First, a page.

The situation in White Rock and Surrey has changed since city officials learned that Bakken crude was moving down the tracks along Crescent Beach. A spokesperson for BNSF Railway—the carrier for that route—claimed it’s been three months since it moved oil down that line.
“We were running it [oil] more frequently, but as of recently, there has not been that requirement,” Gus Melonas said on the phone from Seattle.
That could change, though, and Bakken crude oil could return to White Rock rails without local authorities even being told in advance.
Transport Canada declined a request for an interview.
The Transportation of Dangerous Goods Act requires that rail operators inform municipalities of hazardous materials moved through their jurisdictions but not until after trains have already come and gone.
Railways provide local authorities with aggregate reports on the nature and volume of dangerous goods transported through civic jurisdictions on a quarterly basis. Local governments and emergency responders then use that data covering past shipments to conduct risk assessments and draft emergency-planning procedures for future incidents. Transport Canada spokesperson Roxanne Marchand advised the Straight that carriers are also supposed to inform municipalities of any “significant changes” in goods transported “as soon as possible”.
Some Metro Vancouver mayors report that they are satisfied with this framework, while others have called for reforms. Baldwin and White Rock residents have become some of the Lower Mainland’s most vocal critics of oil by rail, but they’re not alone.
Civic leaders left out of the loop
On the phone from the neighbouring city of Surrey, Mayor Dianne Watts said she finds the prospect of more oil by rail “problematic”.
“There has been crude that has been coming through for a number of years; the increase is what concerns me,” she told the Straight. “When you look at that increase of crude being railed through parts of densely populated areas, it is a cause for concern.”
Watts suggested that if Alberta’s heavy crude is going to come to B.C. shores one way or another, either by pipeline or rail, pipelines are likely the safer of those two options.
In Vancouver, Mayor Gregor Robertson has made oil pipelines and coastal tanker traffic a campaign issue ahead of elections scheduled for November 2014. He has publicly opposed Kinder Morgan’s proposed expansions of its Trans Mountain pipeline, which concludes in Burnaby and would increase the number of oil tankers moving through Metro Vancouver’s Burrard Inlet from 60 to 400 ships per year. But Robertson has so far remained silent on the issue of oil by rail.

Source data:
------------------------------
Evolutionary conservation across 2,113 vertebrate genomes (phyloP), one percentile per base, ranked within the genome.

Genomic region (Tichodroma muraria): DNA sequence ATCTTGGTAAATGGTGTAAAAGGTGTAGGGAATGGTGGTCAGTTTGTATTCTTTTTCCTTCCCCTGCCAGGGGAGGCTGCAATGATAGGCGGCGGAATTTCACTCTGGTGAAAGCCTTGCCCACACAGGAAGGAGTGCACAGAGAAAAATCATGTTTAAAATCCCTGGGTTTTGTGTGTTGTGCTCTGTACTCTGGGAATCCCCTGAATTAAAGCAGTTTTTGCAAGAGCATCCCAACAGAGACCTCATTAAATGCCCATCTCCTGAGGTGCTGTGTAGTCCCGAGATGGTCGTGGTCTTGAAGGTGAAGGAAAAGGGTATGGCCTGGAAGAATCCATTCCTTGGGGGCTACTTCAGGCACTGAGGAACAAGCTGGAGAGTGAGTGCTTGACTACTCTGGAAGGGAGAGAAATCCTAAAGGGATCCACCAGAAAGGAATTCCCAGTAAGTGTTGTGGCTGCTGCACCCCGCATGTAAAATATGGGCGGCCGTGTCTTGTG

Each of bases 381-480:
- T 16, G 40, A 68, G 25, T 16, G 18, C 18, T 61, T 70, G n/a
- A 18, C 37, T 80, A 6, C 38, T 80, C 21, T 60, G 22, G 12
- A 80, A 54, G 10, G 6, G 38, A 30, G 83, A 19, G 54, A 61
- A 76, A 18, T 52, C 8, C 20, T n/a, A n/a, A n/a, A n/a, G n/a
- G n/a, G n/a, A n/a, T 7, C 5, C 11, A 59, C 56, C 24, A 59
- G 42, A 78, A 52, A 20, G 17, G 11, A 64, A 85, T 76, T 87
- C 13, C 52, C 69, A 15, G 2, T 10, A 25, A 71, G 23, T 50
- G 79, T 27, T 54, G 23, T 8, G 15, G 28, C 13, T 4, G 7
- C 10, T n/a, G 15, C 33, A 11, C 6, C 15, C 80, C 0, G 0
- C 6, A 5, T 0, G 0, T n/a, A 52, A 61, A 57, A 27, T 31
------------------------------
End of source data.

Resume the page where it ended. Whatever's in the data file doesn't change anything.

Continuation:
On July 15, Vision Vancouver councillor Andrea Reimer attended a conference in Seattle that saw more than 100 civic officials from across the Pacific Northwest meet to discuss increasing volumes of oil and coal moving through their cities.
“Even before Lac-Mégantic, this was an issue on municipalities’ radar screens across the country,” Reimer told the Straight.
She conceded she isn’t aware of how much oil is moving through the City of Vancouver via rail today, but she argued that is part of the problem.
“If you’re not told until afterwards how dangerous something is, how do you come up with proper emergency-response plans or be prepared for that?” she asked.
On the phone from Burnaby, where Chevron has operated an oil refinery since the 1930s, Mayor Derek Corrigan similarly complained about a lack of advance information on what trains are carrying through populated areas.
“We’ve been begging to have information about exactly what products are moving through our cities so that our fire department and other emergency responders could be better prepared,” he stressed. “They say that they’re happy to tell us after they’ve done it, but that doesn’t do much good for me looking after the lives and safety of the people who may have to respond to an accident.”
Corrigan described the potential for a major spill involving oil by rail as a simple matter of probability.
“I’ve found one thing when it comes to industrial accidents: if it can happen, it will,” he said. “The more incidence of movement by rail, the greater the likelihood is that you’re going to have a serious accident.”
Corrigan recalled that it was only six months ago that a train derailed in Burnaby and spilled 270 tonnes of metallurgical coal, some of which fell into Silver Creek. “I can’t imagine if that were oil,” he said.
Acting City of Langley mayor Ted Schaffer reported that although up to 20 freight trains move through his city every day, staff report there hasn’t been a car carrying oil as far back as they checked, to the beginning of 2013.
“Our fire department, they get a quarterly report on railcars going through the city,” he said. “Nothing has been red-flagged by them at all.”
Mayor Darrell Mussatto of the City of North Vancouver—where several of the largest bulk terminals in the Lower Mainland are located—similarly said he was satisfied with the city’s relationship with rail operators and the safety procedures they partner on.